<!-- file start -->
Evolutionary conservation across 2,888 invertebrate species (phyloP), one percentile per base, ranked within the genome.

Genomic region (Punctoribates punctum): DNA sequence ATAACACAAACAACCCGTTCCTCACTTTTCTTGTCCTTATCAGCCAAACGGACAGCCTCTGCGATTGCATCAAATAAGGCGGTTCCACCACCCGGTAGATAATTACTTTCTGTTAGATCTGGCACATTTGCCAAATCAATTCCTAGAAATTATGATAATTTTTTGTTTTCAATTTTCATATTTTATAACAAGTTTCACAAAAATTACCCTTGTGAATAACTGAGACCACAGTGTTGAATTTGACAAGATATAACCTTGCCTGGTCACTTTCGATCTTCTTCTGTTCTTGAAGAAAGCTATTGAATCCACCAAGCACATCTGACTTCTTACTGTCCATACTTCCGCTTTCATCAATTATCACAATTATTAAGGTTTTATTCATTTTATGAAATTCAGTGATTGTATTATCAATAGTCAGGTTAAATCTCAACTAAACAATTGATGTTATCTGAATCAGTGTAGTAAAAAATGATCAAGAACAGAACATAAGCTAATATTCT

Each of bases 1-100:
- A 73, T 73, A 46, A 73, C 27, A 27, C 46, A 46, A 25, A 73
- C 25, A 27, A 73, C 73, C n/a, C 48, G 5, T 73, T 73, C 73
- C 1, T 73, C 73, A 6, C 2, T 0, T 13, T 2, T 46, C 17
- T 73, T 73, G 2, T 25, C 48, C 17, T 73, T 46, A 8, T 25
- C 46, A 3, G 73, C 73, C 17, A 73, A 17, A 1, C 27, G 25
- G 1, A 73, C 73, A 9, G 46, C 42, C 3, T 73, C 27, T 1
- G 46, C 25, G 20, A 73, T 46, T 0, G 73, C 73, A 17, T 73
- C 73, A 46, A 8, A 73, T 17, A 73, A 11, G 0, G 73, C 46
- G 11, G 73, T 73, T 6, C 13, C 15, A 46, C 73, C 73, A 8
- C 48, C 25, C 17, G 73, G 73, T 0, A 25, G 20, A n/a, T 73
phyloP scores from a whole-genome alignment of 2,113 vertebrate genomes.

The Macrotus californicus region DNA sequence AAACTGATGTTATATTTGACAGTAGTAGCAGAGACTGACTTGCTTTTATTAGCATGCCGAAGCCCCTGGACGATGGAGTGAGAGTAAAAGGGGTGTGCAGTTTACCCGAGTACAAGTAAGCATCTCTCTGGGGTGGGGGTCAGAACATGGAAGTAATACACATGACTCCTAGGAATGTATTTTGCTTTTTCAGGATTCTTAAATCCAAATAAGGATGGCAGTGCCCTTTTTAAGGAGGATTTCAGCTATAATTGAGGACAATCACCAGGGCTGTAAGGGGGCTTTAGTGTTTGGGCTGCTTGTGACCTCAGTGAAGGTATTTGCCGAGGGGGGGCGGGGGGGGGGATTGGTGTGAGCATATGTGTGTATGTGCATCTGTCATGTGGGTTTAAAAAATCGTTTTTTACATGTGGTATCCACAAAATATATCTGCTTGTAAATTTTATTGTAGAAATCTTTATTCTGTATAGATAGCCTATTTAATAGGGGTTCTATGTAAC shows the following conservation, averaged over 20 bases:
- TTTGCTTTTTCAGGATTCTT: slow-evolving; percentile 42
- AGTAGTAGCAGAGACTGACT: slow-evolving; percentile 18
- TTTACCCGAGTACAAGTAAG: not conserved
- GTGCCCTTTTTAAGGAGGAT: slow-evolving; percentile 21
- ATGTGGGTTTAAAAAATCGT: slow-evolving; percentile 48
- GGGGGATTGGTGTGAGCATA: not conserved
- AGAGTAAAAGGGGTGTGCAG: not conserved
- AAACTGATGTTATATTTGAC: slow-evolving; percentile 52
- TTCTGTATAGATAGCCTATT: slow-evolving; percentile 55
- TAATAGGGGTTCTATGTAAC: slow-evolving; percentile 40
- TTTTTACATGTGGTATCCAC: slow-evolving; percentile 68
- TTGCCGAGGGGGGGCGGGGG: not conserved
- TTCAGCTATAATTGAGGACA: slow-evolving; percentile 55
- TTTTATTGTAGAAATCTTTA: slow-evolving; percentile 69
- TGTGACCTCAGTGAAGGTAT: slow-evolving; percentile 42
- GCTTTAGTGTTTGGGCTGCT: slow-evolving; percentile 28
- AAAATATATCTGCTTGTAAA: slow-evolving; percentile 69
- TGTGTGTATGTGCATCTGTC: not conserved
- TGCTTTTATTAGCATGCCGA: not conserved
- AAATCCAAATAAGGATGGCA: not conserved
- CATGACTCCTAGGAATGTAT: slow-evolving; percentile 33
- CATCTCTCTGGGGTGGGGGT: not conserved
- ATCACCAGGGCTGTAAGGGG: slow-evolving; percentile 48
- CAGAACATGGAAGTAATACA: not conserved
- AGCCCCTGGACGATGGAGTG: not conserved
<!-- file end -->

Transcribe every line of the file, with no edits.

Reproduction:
Evolutionary conservation across 2,888 invertebrate species (phyloP), one percentile per base, ranked within the genome.

Genomic region (Punctoribates punctum): DNA sequence ATAACACAAACAACCCGTTCCTCACTTTTCTTGTCCTTATCAGCCAAACGGACAGCCTCTGCGATTGCATCAAATAAGGCGGTTCCACCACCCGGTAGATAATTACTTTCTGTTAGATCTGGCACATTTGCCAAATCAATTCCTAGAAATTATGATAATTTTTTGTTTTCAATTTTCATATTTTATAACAAGTTTCACAAAAATTACCCTTGTGAATAACTGAGACCACAGTGTTGAATTTGACAAGATATAACCTTGCCTGGTCACTTTCGATCTTCTTCTGTTCTTGAAGAAAGCTATTGAATCCACCAAGCACATCTGACTTCTTACTGTCCATACTTCCGCTTTCATCAATTATCACAATTATTAAGGTTTTATTCATTTTATGAAATTCAGTGATTGTATTATCAATAGTCAGGTTAAATCTCAACTAAACAATTGATGTTATCTGAATCAGTGTAGTAAAAAATGATCAAGAACAGAACATAAGCTAATATTCT

Each of bases 1-100:
- A 73, T 73, A 46, A 73, C 27, A 27, C 46, A 46, A 25, A 73
- C 25, A 27, A 73, C 73, C n/a, C 48, G 5, T 73, T 73, C 73
- C 1, T 73, C 73, A 6, C 2, T 0, T 13, T 2, T 46, C 17
- T 73, T 73, G 2, T 25, C 48, C 17, T 73, T 46, A 8, T 25
- C 46, A 3, G 73, C 73, C 17, A 73, A 17, A 1, C 27, G 25
- G 1, A 73, C 73, A 9, G 46, C 42, C 3, T 73, C 27, T 1
- G 46, C 25, G 20, A 73, T 46, T 0, G 73, C 73, A 17, T 73
- C 73, A 46, A 8, A 73, T 17, A 73, A 11, G 0, G 73, C 46
- G 11, G 73, T 73, T 6, C 13, C 15, A 46, C 73, C 73, A 8
- C 48, C 25, C 17, G 73, G 73, T 0, A 25, G 20, A n/a, T 73
phyloP scores from a whole-genome alignment of 2,113 vertebrate genomes.

The Macrotus californicus region DNA sequence AAACTGATGTTATATTTGACAGTAGTAGCAGAGACTGACTTGCTTTTATTAGCATGCCGAAGCCCCTGGACGATGGAGTGAGAGTAAAAGGGGTGTGCAGTTTACCCGAGTACAAGTAAGCATCTCTCTGGGGTGGGGGTCAGAACATGGAAGTAATACACATGACTCCTAGGAATGTATTTTGCTTTTTCAGGATTCTTAAATCCAAATAAGGATGGCAGTGCCCTTTTTAAGGAGGATTTCAGCTATAATTGAGGACAATCACCAGGGCTGTAAGGGGGCTTTAGTGTTTGGGCTGCTTGTGACCTCAGTGAAGGTATTTGCCGAGGGGGGGCGGGGGGGGGGATTGGTGTGAGCATATGTGTGTATGTGCATCTGTCATGTGGGTTTAAAAAATCGTTTTTTACATGTGGTATCCACAAAATATATCTGCTTGTAAATTTTATTGTAGAAATCTTTATTCTGTATAGATAGCCTATTTAATAGGGGTTCTATGTAAC shows the following conservation, averaged over 20 bases:
- TTTGCTTTTTCAGGATTCTT: slow-evolving; percentile 42
- AGTAGTAGCAGAGACTGACT: slow-evolving; percentile 18
- TTTACCCGAGTACAAGTAAG: not conserved
- GTGCCCTTTTTAAGGAGGAT: slow-evolving; percentile 21
- ATGTGGGTTTAAAAAATCGT: slow-evolving; percentile 48
- GGGGGATTGGTGTGAGCATA: not conserved
- AGAGTAAAAGGGGTGTGCAG: not conserved
- AAACTGATGTTATATTTGAC: slow-evolving; percentile 52
- TTCTGTATAGATAGCCTATT: slow-evolving; percentile 55
- TAATAGGGGTTCTATGTAAC: slow-evolving; percentile 40
- TTTTTACATGTGGTATCCAC: slow-evolving; percentile 68
- TTGCCGAGGGGGGGCGGGGG: not conserved
- TTCAGCTATAATTGAGGACA: slow-evolving; percentile 55
- TTTTATTGTAGAAATCTTTA: slow-evolving; percentile 69
- TGTGACCTCAGTGAAGGTAT: slow-evolving; percentile 42
- GCTTTAGTGTTTGGGCTGCT: slow-evolving; percentile 28
- AAAATATATCTGCTTGTAAA: slow-evolving; percentile 69
- TGTGTGTATGTGCATCTGTC: not conserved
- TGCTTTTATTAGCATGCCGA: not conserved
- AAATCCAAATAAGGATGGCA: not conserved
- CATGACTCCTAGGAATGTAT: slow-evolving; percentile 33
- CATCTCTCTGGGGTGGGGGT: not conserved
- ATCACCAGGGCTGTAAGGGG: slow-evolving; percentile 48
- CAGAACATGGAAGTAATACA: not conserved
- AGCCCCTGGACGATGGAGTG: not conserved